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Briefly explain the parental investment made by human males(AO1)
Almost unlimited number of sperm.can walk away after sex. under the risk of cuckoldry(investing in child not theirs).Miller(1998)greater concern about fidelity of child.Buss(1995)sexual jealousy evolved to solve investment problems.
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What does Dunbar (1995) suggest?(AO2)
Joint parental care is desirable because of the obvious benefits of successful reproduction. In any situation where males can increase the success of child rearing it will pay them to do so.
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In humans, males may restrict their reproductive opportunities and invest more in each individual offspring, Reid (1997) supports this claim(AO2)
That human males do contribute to parenting by providing resources (e.g a stable food supply) and this investment allows the family to live in healthier environments, resulting in a decrease in infant and child mortality.
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In line with parental investment theory predictions about sex differences in type of jealousy, Buss et al (1992) found(AO2)
That male US students indicated more concern about sexual infidelity, whereas female students expressed more concern about emotional infidelity. This was supported by physiological responses when respondents were asked to imagine scenes...
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Parental investment theory would predict that investment by fathers would be greater if they know the child is biological theirs, however, Anderson (1999)...(AO2)
Measured the resources invested by fathers and step fathers (i.e time spent with child and financial investment). Men appeared not to discriminate between their step children and biological offspring.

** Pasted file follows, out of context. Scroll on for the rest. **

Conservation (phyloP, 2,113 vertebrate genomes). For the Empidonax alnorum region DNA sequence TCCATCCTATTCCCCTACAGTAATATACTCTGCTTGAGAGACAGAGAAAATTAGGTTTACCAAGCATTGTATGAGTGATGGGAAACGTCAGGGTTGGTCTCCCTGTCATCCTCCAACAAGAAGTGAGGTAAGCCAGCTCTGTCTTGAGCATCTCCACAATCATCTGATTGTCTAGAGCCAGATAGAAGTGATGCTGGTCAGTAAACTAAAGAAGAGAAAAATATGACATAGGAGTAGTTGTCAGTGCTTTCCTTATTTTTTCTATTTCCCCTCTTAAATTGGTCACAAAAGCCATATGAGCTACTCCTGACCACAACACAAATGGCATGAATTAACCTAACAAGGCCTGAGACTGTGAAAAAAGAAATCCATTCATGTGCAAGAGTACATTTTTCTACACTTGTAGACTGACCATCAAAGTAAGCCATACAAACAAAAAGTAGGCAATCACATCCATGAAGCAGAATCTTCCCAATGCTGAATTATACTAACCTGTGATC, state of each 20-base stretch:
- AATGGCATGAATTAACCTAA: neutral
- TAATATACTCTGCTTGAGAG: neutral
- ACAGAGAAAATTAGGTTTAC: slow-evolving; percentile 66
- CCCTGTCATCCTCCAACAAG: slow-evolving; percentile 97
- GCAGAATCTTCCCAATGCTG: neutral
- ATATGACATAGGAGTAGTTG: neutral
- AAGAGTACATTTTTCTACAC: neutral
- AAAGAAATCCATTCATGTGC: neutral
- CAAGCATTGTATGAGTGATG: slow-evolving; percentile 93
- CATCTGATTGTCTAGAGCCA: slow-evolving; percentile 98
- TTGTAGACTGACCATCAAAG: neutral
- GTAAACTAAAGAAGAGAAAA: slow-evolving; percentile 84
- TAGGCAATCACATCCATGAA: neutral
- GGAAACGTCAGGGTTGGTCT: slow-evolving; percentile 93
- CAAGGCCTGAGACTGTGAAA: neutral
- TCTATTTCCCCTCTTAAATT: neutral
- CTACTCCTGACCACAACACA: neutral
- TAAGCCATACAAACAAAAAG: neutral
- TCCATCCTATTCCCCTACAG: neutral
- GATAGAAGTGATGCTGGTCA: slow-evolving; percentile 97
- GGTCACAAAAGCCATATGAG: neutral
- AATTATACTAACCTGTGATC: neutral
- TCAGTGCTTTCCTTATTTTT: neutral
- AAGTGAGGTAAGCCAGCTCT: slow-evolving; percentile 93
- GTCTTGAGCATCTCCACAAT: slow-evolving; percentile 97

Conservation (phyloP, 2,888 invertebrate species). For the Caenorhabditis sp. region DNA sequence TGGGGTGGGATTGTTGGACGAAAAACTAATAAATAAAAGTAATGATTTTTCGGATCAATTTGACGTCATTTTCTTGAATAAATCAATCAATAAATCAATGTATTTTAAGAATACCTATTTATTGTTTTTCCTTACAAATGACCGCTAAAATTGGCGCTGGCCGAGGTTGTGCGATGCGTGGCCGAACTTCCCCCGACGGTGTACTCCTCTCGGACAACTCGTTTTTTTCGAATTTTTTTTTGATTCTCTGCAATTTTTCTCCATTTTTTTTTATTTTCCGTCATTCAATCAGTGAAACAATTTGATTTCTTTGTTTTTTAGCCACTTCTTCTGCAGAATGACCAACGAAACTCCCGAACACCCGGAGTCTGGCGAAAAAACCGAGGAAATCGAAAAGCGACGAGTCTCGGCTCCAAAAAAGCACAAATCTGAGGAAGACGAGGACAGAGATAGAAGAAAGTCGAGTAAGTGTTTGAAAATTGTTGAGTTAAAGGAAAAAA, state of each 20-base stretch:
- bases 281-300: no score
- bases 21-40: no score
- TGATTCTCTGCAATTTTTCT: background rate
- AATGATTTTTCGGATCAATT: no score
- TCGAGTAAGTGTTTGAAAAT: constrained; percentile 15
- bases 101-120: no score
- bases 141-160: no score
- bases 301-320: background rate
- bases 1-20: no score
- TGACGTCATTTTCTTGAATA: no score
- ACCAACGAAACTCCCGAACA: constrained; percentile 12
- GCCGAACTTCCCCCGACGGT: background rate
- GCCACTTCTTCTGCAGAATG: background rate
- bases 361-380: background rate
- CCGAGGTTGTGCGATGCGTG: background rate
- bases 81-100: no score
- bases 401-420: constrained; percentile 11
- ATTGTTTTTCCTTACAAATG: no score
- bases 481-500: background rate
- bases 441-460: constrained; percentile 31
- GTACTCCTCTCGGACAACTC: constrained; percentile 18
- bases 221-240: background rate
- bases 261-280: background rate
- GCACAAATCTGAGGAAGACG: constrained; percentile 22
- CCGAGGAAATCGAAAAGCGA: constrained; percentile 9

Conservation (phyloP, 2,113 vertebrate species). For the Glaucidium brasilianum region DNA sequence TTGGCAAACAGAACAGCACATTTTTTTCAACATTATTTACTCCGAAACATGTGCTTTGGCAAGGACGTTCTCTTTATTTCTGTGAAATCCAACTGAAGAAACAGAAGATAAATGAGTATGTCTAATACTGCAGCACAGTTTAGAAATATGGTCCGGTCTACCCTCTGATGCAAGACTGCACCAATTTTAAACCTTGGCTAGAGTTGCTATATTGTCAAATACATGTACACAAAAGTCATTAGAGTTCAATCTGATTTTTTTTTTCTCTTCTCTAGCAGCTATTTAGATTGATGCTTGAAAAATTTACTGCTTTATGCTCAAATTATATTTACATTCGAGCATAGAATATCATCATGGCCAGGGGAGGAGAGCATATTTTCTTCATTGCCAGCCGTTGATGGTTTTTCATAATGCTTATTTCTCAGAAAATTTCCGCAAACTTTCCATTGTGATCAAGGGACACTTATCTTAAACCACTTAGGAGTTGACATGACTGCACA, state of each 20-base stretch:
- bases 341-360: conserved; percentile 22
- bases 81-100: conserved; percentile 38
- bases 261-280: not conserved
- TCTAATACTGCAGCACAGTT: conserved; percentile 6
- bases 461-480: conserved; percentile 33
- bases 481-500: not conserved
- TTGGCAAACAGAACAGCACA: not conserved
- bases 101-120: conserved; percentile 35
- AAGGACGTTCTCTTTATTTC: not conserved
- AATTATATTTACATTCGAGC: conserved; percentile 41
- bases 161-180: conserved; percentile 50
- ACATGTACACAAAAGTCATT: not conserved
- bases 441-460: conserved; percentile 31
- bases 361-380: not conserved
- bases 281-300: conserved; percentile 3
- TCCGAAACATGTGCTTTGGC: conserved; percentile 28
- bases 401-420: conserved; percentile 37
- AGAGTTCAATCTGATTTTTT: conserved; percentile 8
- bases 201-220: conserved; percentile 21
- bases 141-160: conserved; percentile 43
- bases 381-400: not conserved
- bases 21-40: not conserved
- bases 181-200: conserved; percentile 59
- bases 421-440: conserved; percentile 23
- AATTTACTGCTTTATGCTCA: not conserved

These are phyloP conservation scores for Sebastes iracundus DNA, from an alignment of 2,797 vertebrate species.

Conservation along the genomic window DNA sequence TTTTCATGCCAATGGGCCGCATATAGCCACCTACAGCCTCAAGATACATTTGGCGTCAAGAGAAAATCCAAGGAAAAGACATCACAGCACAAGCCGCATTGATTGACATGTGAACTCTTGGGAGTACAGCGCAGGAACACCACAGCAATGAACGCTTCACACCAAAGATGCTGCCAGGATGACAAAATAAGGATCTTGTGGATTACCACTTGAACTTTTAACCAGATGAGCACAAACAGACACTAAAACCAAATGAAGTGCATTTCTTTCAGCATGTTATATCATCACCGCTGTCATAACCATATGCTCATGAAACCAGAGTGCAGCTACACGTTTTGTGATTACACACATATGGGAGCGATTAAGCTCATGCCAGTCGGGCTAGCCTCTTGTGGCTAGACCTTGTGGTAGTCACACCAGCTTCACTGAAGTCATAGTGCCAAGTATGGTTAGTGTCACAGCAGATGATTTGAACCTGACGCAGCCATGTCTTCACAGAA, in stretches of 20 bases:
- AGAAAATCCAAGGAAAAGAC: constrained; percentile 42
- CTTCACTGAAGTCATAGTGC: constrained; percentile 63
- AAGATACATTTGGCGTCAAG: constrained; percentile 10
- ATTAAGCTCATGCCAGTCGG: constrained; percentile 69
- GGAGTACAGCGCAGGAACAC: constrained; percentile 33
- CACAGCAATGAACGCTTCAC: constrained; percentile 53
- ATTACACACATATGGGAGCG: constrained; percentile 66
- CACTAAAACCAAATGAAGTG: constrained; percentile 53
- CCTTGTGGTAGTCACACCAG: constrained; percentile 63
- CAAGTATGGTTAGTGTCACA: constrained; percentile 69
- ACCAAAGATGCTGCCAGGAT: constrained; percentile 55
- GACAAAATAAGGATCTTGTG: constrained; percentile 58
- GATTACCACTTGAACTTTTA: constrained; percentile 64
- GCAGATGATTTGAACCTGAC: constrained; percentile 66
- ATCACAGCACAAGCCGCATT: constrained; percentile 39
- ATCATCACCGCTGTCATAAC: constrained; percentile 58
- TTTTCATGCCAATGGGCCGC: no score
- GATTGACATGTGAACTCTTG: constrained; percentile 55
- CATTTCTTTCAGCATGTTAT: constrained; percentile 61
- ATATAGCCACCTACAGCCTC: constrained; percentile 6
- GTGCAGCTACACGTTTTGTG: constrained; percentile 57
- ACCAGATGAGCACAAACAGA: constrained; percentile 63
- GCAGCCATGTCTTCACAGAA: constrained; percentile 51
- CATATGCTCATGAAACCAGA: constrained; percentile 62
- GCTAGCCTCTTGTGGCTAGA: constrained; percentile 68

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Explain voluntary relationships in western societies(AO1)
In western cultures we live in predominantly urban settings with easy geographical and social mobility. This ensures that on a daily basis, we voluntarily interact with a large number of people.therefore there is a greater pool of potential mates so
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Explain non-voluntary relationships in non western societies (AO1)
Fewer urban centers and less geographical and social movement. This means people have less choice about whom they interact with on a daily basis. Interactions with strangers are rare and relationships are tied to other factors such as family.
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What did Epstein (2002) find concerning non voluntary relationships?(AO2)
Make good sense and seem to work well. In perhaps about half of them the spouses report that they had fallen in love with each other.
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Myers et al (2005) studied individuals in India living in arranged marriages and found?(AO2)
No differences in marital satisfaction when compared to individuals in non arranged marriages in the US.
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However, in some rapidly developing cultures, such as China, there has been a noticeable increase in 'love matches', explain(AO2)